Meeting the mental health needs of people with multiple sclerosis: a qualitative study of patients and professionals
Abigail Methley, Stephen Campbell, Sudeh Cheraghi-Sohi and Carolyn Chew-Graham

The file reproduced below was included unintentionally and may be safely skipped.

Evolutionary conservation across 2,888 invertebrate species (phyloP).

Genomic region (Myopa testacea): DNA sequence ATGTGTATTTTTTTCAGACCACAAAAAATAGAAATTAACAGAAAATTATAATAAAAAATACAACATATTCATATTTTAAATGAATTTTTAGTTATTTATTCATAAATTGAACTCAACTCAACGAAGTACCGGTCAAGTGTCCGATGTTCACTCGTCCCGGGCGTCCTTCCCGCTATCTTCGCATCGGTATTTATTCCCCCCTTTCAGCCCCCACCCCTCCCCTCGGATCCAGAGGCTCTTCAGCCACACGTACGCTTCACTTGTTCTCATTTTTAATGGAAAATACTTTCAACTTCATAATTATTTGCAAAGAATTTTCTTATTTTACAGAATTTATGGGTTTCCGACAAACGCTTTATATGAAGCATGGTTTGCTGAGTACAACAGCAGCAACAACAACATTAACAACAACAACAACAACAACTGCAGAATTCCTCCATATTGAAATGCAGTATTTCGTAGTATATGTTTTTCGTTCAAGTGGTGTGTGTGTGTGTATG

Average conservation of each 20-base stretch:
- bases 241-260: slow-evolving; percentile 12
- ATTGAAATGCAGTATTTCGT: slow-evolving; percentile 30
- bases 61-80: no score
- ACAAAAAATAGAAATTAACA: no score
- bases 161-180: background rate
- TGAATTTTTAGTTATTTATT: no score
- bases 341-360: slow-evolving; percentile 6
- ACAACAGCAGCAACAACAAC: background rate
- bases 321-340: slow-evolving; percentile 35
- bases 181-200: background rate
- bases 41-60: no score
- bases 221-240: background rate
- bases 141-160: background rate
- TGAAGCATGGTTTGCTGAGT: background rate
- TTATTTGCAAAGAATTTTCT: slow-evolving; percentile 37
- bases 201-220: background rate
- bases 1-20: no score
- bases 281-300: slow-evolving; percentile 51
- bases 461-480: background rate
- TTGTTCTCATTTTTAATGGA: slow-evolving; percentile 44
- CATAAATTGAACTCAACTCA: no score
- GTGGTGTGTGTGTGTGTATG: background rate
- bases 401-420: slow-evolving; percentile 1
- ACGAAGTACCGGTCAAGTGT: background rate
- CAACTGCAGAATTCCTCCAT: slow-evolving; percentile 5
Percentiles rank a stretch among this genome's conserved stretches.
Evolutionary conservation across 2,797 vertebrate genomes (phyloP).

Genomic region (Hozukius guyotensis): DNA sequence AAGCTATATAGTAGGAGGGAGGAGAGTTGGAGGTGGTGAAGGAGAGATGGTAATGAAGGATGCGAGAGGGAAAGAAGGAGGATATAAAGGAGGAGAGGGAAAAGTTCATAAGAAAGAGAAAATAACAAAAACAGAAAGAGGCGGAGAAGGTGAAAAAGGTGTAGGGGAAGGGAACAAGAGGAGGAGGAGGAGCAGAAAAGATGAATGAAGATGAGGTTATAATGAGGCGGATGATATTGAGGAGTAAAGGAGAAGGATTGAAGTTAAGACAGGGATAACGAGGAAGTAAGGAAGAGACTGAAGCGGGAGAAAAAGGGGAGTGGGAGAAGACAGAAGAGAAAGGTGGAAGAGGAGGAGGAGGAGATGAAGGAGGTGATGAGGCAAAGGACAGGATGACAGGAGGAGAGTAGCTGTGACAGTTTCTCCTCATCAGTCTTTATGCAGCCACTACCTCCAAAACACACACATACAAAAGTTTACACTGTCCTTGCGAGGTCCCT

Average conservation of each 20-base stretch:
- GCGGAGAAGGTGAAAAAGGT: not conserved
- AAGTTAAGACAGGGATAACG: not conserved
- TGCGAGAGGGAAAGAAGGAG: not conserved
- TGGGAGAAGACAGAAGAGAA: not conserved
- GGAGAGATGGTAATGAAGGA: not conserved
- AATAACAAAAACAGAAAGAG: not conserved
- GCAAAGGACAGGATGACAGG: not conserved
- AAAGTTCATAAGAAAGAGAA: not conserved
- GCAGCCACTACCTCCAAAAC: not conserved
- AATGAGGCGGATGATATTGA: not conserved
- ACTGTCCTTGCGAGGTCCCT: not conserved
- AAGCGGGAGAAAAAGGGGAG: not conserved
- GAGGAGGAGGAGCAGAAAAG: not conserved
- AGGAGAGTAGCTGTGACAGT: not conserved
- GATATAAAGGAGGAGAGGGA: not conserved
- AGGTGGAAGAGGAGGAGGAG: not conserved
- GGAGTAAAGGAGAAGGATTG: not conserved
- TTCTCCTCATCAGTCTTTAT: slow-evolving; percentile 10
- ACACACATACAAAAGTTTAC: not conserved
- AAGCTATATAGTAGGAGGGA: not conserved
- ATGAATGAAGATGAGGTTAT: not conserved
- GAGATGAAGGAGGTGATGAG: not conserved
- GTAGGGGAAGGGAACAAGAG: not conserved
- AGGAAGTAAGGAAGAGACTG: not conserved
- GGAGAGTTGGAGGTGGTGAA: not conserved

Purpose: To explore perspectives and experiences of people with multiple sclerosis (MS) and health care professionals of mental health support for MS in the UK. Method: 24 people with MS, 13 practice nurses, 12 general practitioners (GPs) and 9 MS specialist nurses were recruited through community groups and primary care practices across North West England. Semistructured interviews were conducted, and data analyzed thematically using constant comparative analysis within and across the data sets. The theoretical framework of candidacy was used to interrogate data. Results: Four themes were identified: candidates for care, management choices, defining roles, and permeability and responsiveness. Discussion: Candidacy for care, and symptom management, depended on the framing of symptoms through a social or medical model of depression. Normalizing symptoms could prevent help-seeking by patients. Reported referral behavior varied by professional group, based on perceived remit, competency and training needs. GPs were perceived by patients and other professionals as central for management of mental health needs in MS, but may not perceive this role themselves, suggesting a need for increased knowledge, training, and improved access to specialist care.